that she suddenly checked herself, and with several gracious smiles
upon Mr. Sikes, turned the conversation to other matters. In about
ten minutes’ time, Mr. Fagin was seized with a fit of coughing; upon
which Nancy pulled her shawl over her shoulders, and declared it was
time to go. Mr. Sikes, finding that he was walking a short part of
her way himself, expressed his intention of accompanying her; they
went away together, followed, at a little distant, by the dog, who
slunk out of a back-yard as soon as his master was out of sight.

The Jew thrust his head out of the room door when Sikes had left
it; looked after him as we walked up the dark passage; shook his
clenched fist; muttered a deep curse; and then, with a horrible
grin, reseated himself at the table; where he was soon deeply
absorbed in the interesting pages of the Hue-and-Cry.

Meanwhile, Oliver Twist, little dreaming that he was within so very
short a distance of the merry old gentleman, was on his way to the
book-stall. When he got into Clerkenwell, he accidently turned down
a by-street which was not exactly in his way; but not discovering
his mistake until he had got half-way down it, and knowing it must
lead in the right direction, he did not think it worth while to
turn back; and so marched on, as quickly as he could, with the books
under his arm.

He was walking along, thinking how happy and contented he ought to
feel; and how much he would give for only one look at poor little
Dick, who, starved and beaten, might be weeping bitterly at that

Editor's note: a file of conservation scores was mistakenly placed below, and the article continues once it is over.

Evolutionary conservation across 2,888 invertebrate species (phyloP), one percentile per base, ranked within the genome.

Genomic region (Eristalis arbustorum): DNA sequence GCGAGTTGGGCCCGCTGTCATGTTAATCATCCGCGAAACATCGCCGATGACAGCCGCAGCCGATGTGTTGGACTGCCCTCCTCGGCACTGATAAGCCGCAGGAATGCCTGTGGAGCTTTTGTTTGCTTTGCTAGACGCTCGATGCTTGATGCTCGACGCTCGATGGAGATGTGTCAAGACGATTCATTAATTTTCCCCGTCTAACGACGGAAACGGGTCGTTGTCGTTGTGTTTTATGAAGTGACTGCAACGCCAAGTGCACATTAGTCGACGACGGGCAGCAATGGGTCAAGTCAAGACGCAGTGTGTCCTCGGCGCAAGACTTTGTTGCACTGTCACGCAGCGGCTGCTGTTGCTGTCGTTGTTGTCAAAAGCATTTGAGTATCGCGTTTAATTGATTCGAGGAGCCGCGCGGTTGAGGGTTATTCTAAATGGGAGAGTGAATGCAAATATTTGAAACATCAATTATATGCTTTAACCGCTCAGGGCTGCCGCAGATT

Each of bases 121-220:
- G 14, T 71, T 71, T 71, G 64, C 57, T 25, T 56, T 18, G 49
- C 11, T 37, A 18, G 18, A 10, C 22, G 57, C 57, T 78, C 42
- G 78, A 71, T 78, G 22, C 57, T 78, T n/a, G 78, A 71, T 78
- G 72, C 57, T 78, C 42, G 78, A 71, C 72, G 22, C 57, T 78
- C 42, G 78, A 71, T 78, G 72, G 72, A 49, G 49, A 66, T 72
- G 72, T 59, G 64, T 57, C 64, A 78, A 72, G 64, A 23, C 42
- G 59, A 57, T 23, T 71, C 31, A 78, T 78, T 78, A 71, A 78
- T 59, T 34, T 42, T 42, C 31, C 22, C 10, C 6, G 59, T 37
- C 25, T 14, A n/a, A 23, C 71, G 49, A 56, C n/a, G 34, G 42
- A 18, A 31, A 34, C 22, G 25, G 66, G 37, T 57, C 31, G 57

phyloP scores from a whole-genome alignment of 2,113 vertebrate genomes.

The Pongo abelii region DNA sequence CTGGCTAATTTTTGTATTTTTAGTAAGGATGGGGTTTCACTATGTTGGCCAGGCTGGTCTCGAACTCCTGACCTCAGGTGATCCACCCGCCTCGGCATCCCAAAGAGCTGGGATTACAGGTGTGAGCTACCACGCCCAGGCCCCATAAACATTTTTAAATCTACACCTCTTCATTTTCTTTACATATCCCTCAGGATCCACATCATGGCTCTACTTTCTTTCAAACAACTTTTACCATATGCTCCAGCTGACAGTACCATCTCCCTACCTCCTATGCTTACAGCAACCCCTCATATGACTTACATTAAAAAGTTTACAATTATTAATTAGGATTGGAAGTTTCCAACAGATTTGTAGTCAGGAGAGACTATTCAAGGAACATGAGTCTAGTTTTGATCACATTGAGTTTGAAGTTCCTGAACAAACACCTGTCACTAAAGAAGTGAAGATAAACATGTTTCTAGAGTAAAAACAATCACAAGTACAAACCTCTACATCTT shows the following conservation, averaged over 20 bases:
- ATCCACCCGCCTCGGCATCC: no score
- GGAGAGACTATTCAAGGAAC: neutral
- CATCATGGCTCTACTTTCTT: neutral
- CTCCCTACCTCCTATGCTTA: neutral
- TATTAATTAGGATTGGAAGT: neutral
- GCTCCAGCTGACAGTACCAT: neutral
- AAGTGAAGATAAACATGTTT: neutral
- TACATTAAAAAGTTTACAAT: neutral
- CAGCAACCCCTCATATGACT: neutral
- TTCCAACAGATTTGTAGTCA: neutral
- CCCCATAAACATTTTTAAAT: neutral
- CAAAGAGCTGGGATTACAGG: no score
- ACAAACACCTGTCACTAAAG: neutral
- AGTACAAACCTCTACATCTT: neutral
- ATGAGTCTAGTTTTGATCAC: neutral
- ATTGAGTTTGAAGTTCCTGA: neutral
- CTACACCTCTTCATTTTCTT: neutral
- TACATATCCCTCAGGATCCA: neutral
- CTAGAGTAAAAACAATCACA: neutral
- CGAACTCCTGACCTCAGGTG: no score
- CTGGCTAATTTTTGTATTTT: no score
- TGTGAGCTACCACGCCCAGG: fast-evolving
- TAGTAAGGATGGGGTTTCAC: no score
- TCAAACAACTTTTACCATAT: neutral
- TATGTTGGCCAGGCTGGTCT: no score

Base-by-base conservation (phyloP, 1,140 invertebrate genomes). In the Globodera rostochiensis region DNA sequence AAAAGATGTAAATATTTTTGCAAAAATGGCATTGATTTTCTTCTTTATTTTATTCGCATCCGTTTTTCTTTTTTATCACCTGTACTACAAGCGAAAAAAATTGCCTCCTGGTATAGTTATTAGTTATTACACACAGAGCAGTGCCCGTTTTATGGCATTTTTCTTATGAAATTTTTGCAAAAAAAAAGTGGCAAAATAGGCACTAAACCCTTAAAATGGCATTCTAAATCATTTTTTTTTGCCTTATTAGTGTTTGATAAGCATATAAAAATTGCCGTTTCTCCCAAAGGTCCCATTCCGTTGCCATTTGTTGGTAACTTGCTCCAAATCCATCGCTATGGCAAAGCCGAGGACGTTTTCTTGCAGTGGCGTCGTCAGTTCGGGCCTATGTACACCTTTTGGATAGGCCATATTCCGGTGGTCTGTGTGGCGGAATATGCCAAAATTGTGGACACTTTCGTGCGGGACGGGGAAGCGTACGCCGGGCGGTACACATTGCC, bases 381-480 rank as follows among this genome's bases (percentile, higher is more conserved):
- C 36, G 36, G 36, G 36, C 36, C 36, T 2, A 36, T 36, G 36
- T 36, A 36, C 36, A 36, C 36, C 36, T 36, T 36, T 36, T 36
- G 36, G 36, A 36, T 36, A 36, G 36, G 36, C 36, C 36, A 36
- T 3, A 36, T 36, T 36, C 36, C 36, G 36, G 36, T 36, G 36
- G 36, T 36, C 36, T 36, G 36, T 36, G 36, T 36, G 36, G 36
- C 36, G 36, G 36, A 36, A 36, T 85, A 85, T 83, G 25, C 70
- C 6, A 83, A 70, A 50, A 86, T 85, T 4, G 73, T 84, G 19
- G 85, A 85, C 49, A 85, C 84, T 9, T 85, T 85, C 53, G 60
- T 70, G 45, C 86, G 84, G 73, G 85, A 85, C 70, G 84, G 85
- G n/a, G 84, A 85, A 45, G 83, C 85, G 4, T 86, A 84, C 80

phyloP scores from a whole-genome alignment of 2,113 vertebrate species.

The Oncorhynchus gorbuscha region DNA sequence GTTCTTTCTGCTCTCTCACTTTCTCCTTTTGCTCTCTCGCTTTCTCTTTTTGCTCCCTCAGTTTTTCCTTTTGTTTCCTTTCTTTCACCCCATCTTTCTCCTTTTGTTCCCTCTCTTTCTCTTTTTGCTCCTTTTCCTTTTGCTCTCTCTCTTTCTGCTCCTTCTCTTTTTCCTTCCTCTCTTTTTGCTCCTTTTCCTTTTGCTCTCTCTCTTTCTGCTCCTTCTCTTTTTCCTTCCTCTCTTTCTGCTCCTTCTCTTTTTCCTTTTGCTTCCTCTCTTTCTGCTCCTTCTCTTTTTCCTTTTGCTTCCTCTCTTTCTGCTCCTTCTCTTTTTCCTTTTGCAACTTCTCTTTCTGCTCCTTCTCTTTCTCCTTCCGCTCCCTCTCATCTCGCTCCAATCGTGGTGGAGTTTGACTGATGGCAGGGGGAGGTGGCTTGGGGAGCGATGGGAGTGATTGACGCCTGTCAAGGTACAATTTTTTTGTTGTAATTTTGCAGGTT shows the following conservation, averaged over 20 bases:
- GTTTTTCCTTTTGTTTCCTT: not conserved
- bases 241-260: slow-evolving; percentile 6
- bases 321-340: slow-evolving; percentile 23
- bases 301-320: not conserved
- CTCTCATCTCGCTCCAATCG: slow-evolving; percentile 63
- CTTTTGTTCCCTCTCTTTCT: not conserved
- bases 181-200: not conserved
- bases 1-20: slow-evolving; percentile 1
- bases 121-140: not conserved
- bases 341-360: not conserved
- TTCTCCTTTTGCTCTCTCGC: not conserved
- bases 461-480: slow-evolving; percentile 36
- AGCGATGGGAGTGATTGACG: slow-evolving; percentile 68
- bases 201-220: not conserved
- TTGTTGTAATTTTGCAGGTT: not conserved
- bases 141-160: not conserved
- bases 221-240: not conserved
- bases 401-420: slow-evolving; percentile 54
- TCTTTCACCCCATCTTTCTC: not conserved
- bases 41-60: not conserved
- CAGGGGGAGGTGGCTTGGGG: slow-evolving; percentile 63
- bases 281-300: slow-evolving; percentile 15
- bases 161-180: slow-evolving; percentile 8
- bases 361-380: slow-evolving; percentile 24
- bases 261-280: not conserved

very moment; when he was startled by a young woman screaming out
very loud. ‘Oh, my dear brother!’ And he had hardly looked up, to
see what the matter was, when he was stopped by having a pair of
arms thrown tight round his neck.

‘Don’t,’ cried Oliver, struggling. ‘Let go of me. Who is it? What
are you stopping me for?’

The only reply to this, was a great number of loud lamentations from
the young woman who had embraced him; and who had a little basket
and a street-door key in her hand.

‘Oh my gracious!’ said the young woman, ‘I have found him! Oh!
Oliver! Oliver! Oh you naughty boy, to make me suffer such distress
on your account! Come home, dear, come. Oh, I’ve found him. Thank
gracious goodness heavins, I’ve found him!’ With these incoherent
exclamations, the young woman burst into another fit of crying, and
got so dreadfully hysterical, that a couple of women who came up at
the moment asked a butcher’s boy with a shiny head of hair anointed
with suet, who was also looking on, whether he didn’t think he had
better run for the doctor. To which, the butcher’s boy: who appeared